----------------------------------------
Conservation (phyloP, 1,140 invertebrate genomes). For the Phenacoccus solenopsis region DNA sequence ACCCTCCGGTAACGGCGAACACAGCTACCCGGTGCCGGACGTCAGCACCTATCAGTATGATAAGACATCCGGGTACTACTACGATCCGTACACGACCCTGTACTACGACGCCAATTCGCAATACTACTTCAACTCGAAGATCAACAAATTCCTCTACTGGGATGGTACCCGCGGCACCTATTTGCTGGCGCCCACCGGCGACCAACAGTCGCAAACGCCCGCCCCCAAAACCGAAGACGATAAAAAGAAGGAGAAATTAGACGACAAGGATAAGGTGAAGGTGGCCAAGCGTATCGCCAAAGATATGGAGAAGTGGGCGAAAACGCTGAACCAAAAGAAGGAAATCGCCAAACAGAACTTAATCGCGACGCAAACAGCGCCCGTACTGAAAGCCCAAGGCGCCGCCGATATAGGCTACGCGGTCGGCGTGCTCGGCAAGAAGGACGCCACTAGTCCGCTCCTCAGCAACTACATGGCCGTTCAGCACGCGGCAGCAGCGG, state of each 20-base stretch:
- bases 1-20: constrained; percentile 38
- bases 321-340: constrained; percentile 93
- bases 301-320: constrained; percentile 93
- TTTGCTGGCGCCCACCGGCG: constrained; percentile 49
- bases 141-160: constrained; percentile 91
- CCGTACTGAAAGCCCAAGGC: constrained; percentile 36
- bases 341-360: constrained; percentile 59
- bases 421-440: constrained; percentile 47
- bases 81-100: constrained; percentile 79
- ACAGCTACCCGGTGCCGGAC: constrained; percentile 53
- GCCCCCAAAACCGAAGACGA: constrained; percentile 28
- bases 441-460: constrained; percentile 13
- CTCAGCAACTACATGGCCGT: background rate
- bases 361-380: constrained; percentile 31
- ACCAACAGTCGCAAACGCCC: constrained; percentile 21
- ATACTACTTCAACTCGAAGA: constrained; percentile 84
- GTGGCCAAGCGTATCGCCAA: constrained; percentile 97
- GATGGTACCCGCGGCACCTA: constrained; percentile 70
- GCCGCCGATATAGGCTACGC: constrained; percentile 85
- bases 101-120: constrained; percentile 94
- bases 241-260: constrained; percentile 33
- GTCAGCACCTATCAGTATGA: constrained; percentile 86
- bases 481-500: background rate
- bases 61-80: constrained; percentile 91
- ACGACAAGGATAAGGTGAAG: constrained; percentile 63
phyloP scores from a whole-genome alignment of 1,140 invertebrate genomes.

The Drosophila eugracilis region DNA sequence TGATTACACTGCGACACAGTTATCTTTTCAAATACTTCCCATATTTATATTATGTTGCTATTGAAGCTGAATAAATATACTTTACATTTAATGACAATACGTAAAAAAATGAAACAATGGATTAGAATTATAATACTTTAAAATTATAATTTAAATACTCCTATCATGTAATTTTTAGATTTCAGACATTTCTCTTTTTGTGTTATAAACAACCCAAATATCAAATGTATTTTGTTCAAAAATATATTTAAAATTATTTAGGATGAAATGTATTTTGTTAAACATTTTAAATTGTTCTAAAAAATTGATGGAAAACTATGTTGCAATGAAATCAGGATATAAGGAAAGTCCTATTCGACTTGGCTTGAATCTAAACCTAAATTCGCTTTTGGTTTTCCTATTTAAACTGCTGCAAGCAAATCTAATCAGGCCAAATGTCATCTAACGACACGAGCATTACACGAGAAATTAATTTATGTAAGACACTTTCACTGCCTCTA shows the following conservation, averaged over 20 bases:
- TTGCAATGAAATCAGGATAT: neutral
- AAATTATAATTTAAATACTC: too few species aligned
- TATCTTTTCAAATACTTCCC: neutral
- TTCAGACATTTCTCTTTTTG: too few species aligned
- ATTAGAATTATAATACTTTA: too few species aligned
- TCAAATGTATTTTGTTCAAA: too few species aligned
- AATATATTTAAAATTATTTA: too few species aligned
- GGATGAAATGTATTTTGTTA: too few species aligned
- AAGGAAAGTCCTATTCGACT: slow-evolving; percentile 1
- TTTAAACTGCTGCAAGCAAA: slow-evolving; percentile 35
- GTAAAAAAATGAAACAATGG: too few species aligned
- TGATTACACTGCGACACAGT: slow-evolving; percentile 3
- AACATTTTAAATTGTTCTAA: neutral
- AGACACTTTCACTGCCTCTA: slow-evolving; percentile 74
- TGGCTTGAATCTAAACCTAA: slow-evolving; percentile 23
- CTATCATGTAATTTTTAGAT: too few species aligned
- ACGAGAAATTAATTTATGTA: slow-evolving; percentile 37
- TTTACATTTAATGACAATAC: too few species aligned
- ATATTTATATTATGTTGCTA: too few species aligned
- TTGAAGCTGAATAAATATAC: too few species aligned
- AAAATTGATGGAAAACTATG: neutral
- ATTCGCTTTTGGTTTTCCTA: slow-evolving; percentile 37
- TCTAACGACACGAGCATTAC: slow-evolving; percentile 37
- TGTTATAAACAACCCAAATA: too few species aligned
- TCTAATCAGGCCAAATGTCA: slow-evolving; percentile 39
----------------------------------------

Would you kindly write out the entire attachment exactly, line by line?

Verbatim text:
Conservation (phyloP, 1,140 invertebrate genomes). For the Phenacoccus solenopsis region DNA sequence ACCCTCCGGTAACGGCGAACACAGCTACCCGGTGCCGGACGTCAGCACCTATCAGTATGATAAGACATCCGGGTACTACTACGATCCGTACACGACCCTGTACTACGACGCCAATTCGCAATACTACTTCAACTCGAAGATCAACAAATTCCTCTACTGGGATGGTACCCGCGGCACCTATTTGCTGGCGCCCACCGGCGACCAACAGTCGCAAACGCCCGCCCCCAAAACCGAAGACGATAAAAAGAAGGAGAAATTAGACGACAAGGATAAGGTGAAGGTGGCCAAGCGTATCGCCAAAGATATGGAGAAGTGGGCGAAAACGCTGAACCAAAAGAAGGAAATCGCCAAACAGAACTTAATCGCGACGCAAACAGCGCCCGTACTGAAAGCCCAAGGCGCCGCCGATATAGGCTACGCGGTCGGCGTGCTCGGCAAGAAGGACGCCACTAGTCCGCTCCTCAGCAACTACATGGCCGTTCAGCACGCGGCAGCAGCGG, state of each 20-base stretch:
- bases 1-20: constrained; percentile 38
- bases 321-340: constrained; percentile 93
- bases 301-320: constrained; percentile 93
- TTTGCTGGCGCCCACCGGCG: constrained; percentile 49
- bases 141-160: constrained; percentile 91
- CCGTACTGAAAGCCCAAGGC: constrained; percentile 36
- bases 341-360: constrained; percentile 59
- bases 421-440: constrained; percentile 47
- bases 81-100: constrained; percentile 79
- ACAGCTACCCGGTGCCGGAC: constrained; percentile 53
- GCCCCCAAAACCGAAGACGA: constrained; percentile 28
- bases 441-460: constrained; percentile 13
- CTCAGCAACTACATGGCCGT: background rate
- bases 361-380: constrained; percentile 31
- ACCAACAGTCGCAAACGCCC: constrained; percentile 21
- ATACTACTTCAACTCGAAGA: constrained; percentile 84
- GTGGCCAAGCGTATCGCCAA: constrained; percentile 97
- GATGGTACCCGCGGCACCTA: constrained; percentile 70
- GCCGCCGATATAGGCTACGC: constrained; percentile 85
- bases 101-120: constrained; percentile 94
- bases 241-260: constrained; percentile 33
- GTCAGCACCTATCAGTATGA: constrained; percentile 86
- bases 481-500: background rate
- bases 61-80: constrained; percentile 91
- ACGACAAGGATAAGGTGAAG: constrained; percentile 63
phyloP scores from a whole-genome alignment of 1,140 invertebrate genomes.

The Drosophila eugracilis region DNA sequence TGATTACACTGCGACACAGTTATCTTTTCAAATACTTCCCATATTTATATTATGTTGCTATTGAAGCTGAATAAATATACTTTACATTTAATGACAATACGTAAAAAAATGAAACAATGGATTAGAATTATAATACTTTAAAATTATAATTTAAATACTCCTATCATGTAATTTTTAGATTTCAGACATTTCTCTTTTTGTGTTATAAACAACCCAAATATCAAATGTATTTTGTTCAAAAATATATTTAAAATTATTTAGGATGAAATGTATTTTGTTAAACATTTTAAATTGTTCTAAAAAATTGATGGAAAACTATGTTGCAATGAAATCAGGATATAAGGAAAGTCCTATTCGACTTGGCTTGAATCTAAACCTAAATTCGCTTTTGGTTTTCCTATTTAAACTGCTGCAAGCAAATCTAATCAGGCCAAATGTCATCTAACGACACGAGCATTACACGAGAAATTAATTTATGTAAGACACTTTCACTGCCTCTA shows the following conservation, averaged over 20 bases:
- TTGCAATGAAATCAGGATAT: neutral
- AAATTATAATTTAAATACTC: too few species aligned
- TATCTTTTCAAATACTTCCC: neutral
- TTCAGACATTTCTCTTTTTG: too few species aligned
- ATTAGAATTATAATACTTTA: too few species aligned
- TCAAATGTATTTTGTTCAAA: too few species aligned
- AATATATTTAAAATTATTTA: too few species aligned
- GGATGAAATGTATTTTGTTA: too few species aligned
- AAGGAAAGTCCTATTCGACT: slow-evolving; percentile 1
- TTTAAACTGCTGCAAGCAAA: slow-evolving; percentile 35
- GTAAAAAAATGAAACAATGG: too few species aligned
- TGATTACACTGCGACACAGT: slow-evolving; percentile 3
- AACATTTTAAATTGTTCTAA: neutral
- AGACACTTTCACTGCCTCTA: slow-evolving; percentile 74
- TGGCTTGAATCTAAACCTAA: slow-evolving; percentile 23
- CTATCATGTAATTTTTAGAT: too few species aligned
- ACGAGAAATTAATTTATGTA: slow-evolving; percentile 37
- TTTACATTTAATGACAATAC: too few species aligned
- ATATTTATATTATGTTGCTA: too few species aligned
- TTGAAGCTGAATAAATATAC: too few species aligned
- AAAATTGATGGAAAACTATG: neutral
- ATTCGCTTTTGGTTTTCCTA: slow-evolving; percentile 37
- TCTAACGACACGAGCATTAC: slow-evolving; percentile 37
- TGTTATAAACAACCCAAATA: too few species aligned
- TCTAATCAGGCCAAATGTCA: slow-evolving; percentile 39